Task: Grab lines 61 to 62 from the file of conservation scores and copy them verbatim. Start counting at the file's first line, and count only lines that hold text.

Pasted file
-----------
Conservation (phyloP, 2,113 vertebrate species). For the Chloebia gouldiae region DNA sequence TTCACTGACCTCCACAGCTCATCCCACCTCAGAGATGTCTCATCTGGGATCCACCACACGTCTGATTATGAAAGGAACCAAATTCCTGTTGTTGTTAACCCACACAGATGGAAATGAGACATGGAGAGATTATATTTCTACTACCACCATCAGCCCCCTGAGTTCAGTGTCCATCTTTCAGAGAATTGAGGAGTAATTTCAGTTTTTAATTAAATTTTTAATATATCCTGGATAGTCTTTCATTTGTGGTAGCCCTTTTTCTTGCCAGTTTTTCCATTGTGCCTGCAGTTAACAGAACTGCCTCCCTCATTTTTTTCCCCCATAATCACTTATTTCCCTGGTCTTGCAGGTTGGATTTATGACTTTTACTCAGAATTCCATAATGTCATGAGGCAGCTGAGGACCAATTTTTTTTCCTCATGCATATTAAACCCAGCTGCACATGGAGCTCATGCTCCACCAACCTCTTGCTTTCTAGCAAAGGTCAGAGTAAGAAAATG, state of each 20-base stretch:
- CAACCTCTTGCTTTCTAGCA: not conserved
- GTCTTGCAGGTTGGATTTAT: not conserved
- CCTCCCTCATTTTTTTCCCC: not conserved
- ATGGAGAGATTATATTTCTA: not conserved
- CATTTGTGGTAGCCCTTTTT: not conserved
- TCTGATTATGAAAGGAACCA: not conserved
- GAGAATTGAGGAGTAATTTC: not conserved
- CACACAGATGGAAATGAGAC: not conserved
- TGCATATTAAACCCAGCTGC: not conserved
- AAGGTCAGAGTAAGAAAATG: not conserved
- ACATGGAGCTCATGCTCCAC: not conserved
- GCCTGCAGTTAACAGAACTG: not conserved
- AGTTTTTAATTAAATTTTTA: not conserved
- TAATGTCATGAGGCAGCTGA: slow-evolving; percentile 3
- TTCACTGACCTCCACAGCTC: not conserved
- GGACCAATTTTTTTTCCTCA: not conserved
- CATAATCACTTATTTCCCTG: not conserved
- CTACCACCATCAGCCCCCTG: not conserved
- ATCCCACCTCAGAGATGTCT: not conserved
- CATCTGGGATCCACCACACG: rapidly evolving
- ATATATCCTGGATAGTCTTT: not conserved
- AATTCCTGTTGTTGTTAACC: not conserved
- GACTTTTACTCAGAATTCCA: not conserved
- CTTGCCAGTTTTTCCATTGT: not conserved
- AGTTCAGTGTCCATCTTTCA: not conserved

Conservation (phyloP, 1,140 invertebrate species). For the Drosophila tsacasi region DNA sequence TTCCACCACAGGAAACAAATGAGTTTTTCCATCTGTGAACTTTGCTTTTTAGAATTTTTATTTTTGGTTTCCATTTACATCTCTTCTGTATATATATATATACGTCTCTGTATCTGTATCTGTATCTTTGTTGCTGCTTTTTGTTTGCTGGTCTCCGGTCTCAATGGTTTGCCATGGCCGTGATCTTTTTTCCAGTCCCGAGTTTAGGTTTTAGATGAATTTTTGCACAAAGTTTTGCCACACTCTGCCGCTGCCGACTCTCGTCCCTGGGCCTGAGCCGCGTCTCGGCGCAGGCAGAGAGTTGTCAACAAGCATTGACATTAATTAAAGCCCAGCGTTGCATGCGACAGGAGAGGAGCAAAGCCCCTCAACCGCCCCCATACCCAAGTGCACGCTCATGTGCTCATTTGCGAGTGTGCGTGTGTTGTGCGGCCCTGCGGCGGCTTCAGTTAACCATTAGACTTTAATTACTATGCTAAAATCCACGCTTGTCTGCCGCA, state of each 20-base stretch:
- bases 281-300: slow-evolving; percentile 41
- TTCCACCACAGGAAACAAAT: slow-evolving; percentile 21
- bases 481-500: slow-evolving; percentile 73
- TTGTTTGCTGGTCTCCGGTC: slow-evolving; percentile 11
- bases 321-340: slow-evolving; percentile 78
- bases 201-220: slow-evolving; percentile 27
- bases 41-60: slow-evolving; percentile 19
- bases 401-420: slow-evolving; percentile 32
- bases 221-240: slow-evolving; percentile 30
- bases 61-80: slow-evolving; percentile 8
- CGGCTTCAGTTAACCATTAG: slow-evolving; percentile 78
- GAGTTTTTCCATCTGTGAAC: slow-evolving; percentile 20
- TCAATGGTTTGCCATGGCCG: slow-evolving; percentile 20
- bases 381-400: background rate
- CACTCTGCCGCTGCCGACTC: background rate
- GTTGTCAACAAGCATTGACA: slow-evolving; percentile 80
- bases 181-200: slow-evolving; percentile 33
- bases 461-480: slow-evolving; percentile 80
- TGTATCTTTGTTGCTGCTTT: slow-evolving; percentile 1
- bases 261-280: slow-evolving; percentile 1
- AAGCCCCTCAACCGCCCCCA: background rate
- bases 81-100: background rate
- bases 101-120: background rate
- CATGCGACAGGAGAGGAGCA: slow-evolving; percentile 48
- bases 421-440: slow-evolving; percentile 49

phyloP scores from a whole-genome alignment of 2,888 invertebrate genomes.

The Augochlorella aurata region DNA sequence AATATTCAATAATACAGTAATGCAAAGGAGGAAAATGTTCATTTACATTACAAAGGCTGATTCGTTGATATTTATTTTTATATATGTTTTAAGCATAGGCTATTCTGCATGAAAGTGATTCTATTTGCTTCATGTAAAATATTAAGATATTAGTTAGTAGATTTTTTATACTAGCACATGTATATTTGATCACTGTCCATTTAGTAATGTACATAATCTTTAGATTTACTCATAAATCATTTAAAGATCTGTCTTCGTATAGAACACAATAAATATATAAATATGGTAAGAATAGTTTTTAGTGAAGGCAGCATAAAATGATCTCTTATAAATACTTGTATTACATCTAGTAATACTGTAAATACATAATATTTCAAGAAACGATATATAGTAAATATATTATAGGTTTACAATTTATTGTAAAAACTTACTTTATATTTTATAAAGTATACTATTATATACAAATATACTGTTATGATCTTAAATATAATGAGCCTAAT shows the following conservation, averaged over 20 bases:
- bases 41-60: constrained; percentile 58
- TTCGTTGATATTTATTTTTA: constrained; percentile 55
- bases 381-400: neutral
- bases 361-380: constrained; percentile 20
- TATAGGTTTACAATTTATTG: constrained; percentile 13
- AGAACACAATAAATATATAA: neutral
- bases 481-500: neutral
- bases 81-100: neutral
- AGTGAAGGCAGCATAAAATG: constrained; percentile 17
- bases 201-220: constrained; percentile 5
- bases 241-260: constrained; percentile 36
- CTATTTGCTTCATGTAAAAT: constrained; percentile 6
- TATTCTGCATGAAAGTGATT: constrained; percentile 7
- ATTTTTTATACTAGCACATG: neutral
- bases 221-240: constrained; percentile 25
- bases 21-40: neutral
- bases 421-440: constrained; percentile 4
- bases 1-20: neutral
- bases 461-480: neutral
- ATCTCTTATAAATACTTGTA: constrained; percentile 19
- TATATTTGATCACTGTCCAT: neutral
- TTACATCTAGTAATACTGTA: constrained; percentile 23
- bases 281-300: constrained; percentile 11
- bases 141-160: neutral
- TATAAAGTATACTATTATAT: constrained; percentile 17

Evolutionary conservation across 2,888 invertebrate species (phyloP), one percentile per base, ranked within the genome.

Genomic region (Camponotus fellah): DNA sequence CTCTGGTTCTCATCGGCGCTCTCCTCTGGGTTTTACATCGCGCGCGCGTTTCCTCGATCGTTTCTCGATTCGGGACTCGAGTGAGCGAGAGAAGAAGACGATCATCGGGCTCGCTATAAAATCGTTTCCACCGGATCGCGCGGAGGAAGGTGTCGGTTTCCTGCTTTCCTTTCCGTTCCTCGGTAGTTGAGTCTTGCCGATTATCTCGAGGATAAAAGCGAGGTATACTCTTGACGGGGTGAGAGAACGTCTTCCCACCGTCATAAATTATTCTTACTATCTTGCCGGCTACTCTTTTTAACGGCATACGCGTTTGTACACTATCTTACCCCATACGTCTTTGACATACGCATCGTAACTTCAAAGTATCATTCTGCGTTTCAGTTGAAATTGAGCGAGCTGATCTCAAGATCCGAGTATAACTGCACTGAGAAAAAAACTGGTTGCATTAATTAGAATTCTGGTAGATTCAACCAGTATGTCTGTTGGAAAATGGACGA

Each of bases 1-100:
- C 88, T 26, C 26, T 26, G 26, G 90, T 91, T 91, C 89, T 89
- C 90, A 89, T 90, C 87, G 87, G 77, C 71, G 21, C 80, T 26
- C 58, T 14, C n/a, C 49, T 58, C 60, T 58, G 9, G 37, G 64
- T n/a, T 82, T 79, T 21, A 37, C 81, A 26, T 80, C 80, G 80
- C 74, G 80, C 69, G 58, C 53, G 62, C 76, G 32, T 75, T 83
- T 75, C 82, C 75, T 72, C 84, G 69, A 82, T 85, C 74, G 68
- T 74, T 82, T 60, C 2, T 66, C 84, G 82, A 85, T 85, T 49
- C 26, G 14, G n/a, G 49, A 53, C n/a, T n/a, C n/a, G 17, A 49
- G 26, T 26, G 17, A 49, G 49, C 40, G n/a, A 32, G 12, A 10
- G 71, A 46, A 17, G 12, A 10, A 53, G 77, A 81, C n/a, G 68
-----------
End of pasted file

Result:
- bases 481-500: neutral
- bases 81-100: neutral